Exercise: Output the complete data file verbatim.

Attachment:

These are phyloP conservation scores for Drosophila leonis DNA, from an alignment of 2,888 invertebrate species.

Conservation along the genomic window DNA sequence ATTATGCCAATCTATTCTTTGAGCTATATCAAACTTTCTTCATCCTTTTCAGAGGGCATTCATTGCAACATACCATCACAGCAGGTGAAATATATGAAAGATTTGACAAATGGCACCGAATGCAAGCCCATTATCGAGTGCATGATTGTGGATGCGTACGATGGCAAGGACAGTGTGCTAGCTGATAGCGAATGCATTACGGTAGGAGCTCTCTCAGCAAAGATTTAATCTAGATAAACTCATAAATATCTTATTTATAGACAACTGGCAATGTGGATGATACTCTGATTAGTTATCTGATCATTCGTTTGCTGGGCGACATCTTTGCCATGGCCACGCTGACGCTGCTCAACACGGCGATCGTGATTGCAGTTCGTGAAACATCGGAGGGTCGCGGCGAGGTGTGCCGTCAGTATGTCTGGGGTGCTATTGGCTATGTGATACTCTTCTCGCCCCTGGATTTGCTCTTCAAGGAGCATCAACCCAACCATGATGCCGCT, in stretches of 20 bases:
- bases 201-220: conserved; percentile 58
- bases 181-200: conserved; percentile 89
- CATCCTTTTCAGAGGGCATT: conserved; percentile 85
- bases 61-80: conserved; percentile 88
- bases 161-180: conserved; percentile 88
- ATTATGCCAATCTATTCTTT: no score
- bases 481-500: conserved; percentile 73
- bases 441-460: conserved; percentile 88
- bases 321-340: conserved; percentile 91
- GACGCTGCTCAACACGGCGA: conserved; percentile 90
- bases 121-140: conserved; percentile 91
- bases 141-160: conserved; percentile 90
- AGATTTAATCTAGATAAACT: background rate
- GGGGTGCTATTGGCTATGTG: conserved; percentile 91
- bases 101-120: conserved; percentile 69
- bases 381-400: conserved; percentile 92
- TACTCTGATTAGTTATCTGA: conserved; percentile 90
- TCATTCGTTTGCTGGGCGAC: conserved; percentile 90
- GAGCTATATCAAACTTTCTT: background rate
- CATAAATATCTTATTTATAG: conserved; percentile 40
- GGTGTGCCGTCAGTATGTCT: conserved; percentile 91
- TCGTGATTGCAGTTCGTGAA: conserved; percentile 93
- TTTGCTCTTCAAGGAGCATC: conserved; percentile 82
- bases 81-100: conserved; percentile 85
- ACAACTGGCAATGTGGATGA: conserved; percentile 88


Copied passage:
These are phyloP conservation scores for Drosophila leonis DNA, from an alignment of 2,888 invertebrate species.

Conservation along the genomic window DNA sequence ATTATGCCAATCTATTCTTTGAGCTATATCAAACTTTCTTCATCCTTTTCAGAGGGCATTCATTGCAACATACCATCACAGCAGGTGAAATATATGAAAGATTTGACAAATGGCACCGAATGCAAGCCCATTATCGAGTGCATGATTGTGGATGCGTACGATGGCAAGGACAGTGTGCTAGCTGATAGCGAATGCATTACGGTAGGAGCTCTCTCAGCAAAGATTTAATCTAGATAAACTCATAAATATCTTATTTATAGACAACTGGCAATGTGGATGATACTCTGATTAGTTATCTGATCATTCGTTTGCTGGGCGACATCTTTGCCATGGCCACGCTGACGCTGCTCAACACGGCGATCGTGATTGCAGTTCGTGAAACATCGGAGGGTCGCGGCGAGGTGTGCCGTCAGTATGTCTGGGGTGCTATTGGCTATGTGATACTCTTCTCGCCCCTGGATTTGCTCTTCAAGGAGCATCAACCCAACCATGATGCCGCT, in stretches of 20 bases:
- bases 201-220: conserved; percentile 58
- bases 181-200: conserved; percentile 89
- CATCCTTTTCAGAGGGCATT: conserved; percentile 85
- bases 61-80: conserved; percentile 88
- bases 161-180: conserved; percentile 88
- ATTATGCCAATCTATTCTTT: no score
- bases 481-500: conserved; percentile 73
- bases 441-460: conserved; percentile 88
- bases 321-340: conserved; percentile 91
- GACGCTGCTCAACACGGCGA: conserved; percentile 90
- bases 121-140: conserved; percentile 91
- bases 141-160: conserved; percentile 90
- AGATTTAATCTAGATAAACT: background rate
- GGGGTGCTATTGGCTATGTG: conserved; percentile 91
- bases 101-120: conserved; percentile 69
- bases 381-400: conserved; percentile 92
- TACTCTGATTAGTTATCTGA: conserved; percentile 90
- TCATTCGTTTGCTGGGCGAC: conserved; percentile 90
- GAGCTATATCAAACTTTCTT: background rate
- CATAAATATCTTATTTATAG: conserved; percentile 40
- GGTGTGCCGTCAGTATGTCT: conserved; percentile 91
- TCGTGATTGCAGTTCGTGAA: conserved; percentile 93
- TTTGCTCTTCAAGGAGCATC: conserved; percentile 82
- bases 81-100: conserved; percentile 85
- ACAACTGGCAATGTGGATGA: conserved; percentile 88